You need to understand the system your are looking at and the different metrics for measuring it. Science matters too. ]]>

The point of statistics IS to draw conclusions from incomplete data, that’s all we ever do

In this case the conclusion is: Based on available data, the case for catastrophic AGW appears much weaker than many claim. That’s not a strong claim, but it’s not a meaningless one.

One more note this post is now over 4 years old, even though that’s not a huge amount of additional data (relative to the cumulative past), it’s time to redo the analysis and include the most recent data.

]]>Even so, you admit “Clearly, temperatures have risen since the 1880s. Also, volatility in temperature changes has increased.” You seem to have drawn conclusions with far from complete data. Interesting exercise, but generally meaningless.

]]>Never the less, the standard hypothesis test answers the question quite simply.

The hypothesis is, given the variance about the mean rate of change, does this mean rate of change differ from zero sufficiently to conclude that it is highly unlikely to be zero.

A linear regression is done and the p-value is calculated for the slope coefficient. This is compared to a random distribution centered about zero and the probability of getting a value as extreme is calculated. Generally, we take 95%/2 or 99%/2 as our alpha (it’s a one sided test.)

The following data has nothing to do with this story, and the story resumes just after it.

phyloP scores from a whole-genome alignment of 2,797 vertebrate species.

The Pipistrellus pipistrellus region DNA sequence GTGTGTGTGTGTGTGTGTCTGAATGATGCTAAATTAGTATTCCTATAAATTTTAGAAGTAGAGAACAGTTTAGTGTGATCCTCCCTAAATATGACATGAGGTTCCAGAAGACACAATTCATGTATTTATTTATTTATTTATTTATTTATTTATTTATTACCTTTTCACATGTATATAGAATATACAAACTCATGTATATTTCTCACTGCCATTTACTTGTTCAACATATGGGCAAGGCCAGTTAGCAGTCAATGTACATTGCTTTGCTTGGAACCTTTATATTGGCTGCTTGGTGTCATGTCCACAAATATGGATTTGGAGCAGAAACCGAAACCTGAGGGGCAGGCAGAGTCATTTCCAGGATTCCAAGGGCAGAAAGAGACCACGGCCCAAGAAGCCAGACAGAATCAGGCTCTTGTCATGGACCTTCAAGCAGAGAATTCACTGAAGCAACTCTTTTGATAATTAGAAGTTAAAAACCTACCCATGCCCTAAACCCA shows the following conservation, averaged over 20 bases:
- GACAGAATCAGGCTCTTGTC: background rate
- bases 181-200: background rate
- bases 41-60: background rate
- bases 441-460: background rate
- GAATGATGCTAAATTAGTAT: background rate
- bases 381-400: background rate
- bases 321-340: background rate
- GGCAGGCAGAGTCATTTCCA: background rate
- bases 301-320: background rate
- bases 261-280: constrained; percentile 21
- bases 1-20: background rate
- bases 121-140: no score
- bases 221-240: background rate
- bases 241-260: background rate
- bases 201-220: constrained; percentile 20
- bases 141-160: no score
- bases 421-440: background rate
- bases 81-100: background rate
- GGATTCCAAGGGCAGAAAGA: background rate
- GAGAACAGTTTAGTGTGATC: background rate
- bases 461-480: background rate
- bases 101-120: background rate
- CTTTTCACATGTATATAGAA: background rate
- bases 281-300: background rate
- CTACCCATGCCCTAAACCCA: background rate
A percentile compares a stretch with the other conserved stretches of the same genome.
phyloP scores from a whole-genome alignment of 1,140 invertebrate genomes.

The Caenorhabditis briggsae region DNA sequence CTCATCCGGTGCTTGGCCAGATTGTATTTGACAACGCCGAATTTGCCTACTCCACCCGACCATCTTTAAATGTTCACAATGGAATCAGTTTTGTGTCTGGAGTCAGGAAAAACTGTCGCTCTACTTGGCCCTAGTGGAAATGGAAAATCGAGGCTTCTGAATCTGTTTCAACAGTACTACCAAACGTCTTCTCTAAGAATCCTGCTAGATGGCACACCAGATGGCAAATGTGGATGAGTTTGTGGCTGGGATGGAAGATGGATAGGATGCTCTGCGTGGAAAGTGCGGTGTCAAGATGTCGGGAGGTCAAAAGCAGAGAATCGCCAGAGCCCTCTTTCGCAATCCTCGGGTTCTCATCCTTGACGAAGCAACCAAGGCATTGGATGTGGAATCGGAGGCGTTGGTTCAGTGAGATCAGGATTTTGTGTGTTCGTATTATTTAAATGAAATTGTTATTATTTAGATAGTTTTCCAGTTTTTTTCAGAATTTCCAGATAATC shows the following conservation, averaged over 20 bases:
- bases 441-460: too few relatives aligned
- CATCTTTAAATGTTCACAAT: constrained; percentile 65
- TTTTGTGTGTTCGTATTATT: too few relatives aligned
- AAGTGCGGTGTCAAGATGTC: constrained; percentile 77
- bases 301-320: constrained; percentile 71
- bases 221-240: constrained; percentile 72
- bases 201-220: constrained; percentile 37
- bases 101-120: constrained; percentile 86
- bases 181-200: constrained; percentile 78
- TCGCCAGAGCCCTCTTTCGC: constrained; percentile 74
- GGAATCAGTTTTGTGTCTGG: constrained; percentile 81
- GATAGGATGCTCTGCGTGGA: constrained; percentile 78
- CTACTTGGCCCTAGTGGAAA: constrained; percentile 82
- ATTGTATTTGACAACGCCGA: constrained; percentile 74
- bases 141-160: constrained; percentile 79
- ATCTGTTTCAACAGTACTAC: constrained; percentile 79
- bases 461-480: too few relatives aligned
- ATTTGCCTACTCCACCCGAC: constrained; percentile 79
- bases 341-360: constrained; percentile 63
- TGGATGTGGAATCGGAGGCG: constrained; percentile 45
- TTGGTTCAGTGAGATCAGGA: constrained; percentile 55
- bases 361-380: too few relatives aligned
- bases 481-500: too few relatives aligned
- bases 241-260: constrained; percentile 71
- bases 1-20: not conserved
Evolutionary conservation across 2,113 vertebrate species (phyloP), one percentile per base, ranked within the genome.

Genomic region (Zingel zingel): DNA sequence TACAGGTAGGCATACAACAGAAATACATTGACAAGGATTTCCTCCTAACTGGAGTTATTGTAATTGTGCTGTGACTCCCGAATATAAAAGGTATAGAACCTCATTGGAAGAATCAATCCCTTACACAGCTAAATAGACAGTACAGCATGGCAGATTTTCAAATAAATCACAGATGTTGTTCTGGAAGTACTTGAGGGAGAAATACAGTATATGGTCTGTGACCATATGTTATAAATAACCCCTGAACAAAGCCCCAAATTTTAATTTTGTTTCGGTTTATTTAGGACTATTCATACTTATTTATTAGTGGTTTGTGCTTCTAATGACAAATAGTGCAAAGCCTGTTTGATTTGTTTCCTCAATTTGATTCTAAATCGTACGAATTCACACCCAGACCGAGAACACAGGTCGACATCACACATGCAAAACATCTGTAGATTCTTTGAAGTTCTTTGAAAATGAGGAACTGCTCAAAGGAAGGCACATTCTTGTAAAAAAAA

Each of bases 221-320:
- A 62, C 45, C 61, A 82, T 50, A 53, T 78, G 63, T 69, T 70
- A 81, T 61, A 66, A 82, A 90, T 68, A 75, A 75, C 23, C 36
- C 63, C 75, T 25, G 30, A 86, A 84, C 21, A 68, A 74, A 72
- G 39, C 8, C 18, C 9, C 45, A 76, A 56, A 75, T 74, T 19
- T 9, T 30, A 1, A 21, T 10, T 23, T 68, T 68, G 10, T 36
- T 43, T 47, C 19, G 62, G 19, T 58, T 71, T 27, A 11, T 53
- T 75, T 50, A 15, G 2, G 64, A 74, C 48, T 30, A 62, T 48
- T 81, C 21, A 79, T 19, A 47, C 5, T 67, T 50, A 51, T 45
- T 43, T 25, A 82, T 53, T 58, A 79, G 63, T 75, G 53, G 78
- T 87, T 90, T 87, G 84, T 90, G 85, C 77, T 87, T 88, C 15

And, in fact, the slope is large enough, given the variance, that it is highly unlikely to be the result of a random distribution about zero.

]]>For example, suppose that in the next hundred years there’s a one in a million chance we get hit by a humanity ending asteroid. That’s a way worse outcome than a 4 degree temperature rise. What if we uncover some other threat we believe to have a one in 900,000 chance of wiping out humanity? Should we take all our resources and devote them to that risk instead? But wait, there’s really no such thing as “our resources”, only resources owned (or controlled) by various people and entities. If the only way to get every nation to reduce CO2 emissions by half results in a heightened risk of global war (another way worse consequence than a 4 degree rise), should we go forward anyway? The unknown risks of radical change (especially change that forcibly reduces living standards by making energy much more expensive), could be **much** higher than the risk of man-made global warming.

The IPCC and AGW scientists state this by claiming all the other possible things that affect temperature cancel each other out.

Even then they admit doubling CO2 alone cannot increase temperature by 2C but will achieve this by affecting changes in water vapour, cloud and other creation of “hot spot” mumbo jumbo.

Fail. ]]>

This smells like a PR guy being paid to post nonsense.

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